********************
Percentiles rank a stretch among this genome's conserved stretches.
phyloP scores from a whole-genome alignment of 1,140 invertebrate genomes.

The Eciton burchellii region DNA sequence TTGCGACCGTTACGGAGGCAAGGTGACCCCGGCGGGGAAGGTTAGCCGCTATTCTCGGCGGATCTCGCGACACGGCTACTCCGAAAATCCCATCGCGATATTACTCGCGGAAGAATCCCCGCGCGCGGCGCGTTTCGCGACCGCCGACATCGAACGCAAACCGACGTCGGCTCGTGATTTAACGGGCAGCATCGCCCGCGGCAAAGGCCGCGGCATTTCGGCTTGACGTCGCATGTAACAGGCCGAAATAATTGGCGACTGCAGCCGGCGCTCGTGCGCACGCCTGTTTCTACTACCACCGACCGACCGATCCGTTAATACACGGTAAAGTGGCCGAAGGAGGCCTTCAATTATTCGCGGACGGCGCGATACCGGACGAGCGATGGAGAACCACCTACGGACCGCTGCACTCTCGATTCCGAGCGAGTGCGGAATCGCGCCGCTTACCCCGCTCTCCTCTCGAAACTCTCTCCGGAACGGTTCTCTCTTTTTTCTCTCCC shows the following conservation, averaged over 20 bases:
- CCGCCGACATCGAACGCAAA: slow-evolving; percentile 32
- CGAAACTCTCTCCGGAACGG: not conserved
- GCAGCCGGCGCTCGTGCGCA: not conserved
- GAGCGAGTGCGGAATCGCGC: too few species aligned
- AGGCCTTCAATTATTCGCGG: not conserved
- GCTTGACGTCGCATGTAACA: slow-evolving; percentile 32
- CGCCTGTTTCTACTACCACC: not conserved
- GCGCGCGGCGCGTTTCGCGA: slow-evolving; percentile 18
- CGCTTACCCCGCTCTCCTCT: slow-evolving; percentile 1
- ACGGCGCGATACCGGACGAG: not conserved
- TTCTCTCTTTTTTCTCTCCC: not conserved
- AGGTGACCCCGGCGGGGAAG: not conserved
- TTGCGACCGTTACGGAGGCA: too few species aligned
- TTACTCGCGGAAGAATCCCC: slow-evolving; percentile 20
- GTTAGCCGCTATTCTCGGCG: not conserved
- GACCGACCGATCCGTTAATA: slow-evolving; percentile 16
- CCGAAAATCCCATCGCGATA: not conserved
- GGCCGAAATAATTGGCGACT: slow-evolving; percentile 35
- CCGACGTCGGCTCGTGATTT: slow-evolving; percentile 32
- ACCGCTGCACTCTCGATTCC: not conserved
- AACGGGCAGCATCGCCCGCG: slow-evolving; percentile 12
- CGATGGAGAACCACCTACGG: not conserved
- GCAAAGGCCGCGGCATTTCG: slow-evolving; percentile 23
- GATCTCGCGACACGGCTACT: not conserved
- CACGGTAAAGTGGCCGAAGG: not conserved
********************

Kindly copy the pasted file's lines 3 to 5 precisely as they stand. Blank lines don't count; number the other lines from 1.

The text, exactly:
The Eciton burchellii region DNA sequence TTGCGACCGTTACGGAGGCAAGGTGACCCCGGCGGGGAAGGTTAGCCGCTATTCTCGGCGGATCTCGCGACACGGCTACTCCGAAAATCCCATCGCGATATTACTCGCGGAAGAATCCCCGCGCGCGGCGCGTTTCGCGACCGCCGACATCGAACGCAAACCGACGTCGGCTCGTGATTTAACGGGCAGCATCGCCCGCGGCAAAGGCCGCGGCATTTCGGCTTGACGTCGCATGTAACAGGCCGAAATAATTGGCGACTGCAGCCGGCGCTCGTGCGCACGCCTGTTTCTACTACCACCGACCGACCGATCCGTTAATACACGGTAAAGTGGCCGAAGGAGGCCTTCAATTATTCGCGGACGGCGCGATACCGGACGAGCGATGGAGAACCACCTACGGACCGCTGCACTCTCGATTCCGAGCGAGTGCGGAATCGCGCCGCTTACCCCGCTCTCCTCTCGAAACTCTCTCCGGAACGGTTCTCTCTTTTTTCTCTCCC shows the following conservation, averaged over 20 bases:
- CCGCCGACATCGAACGCAAA: slow-evolving; percentile 32
- CGAAACTCTCTCCGGAACGG: not conserved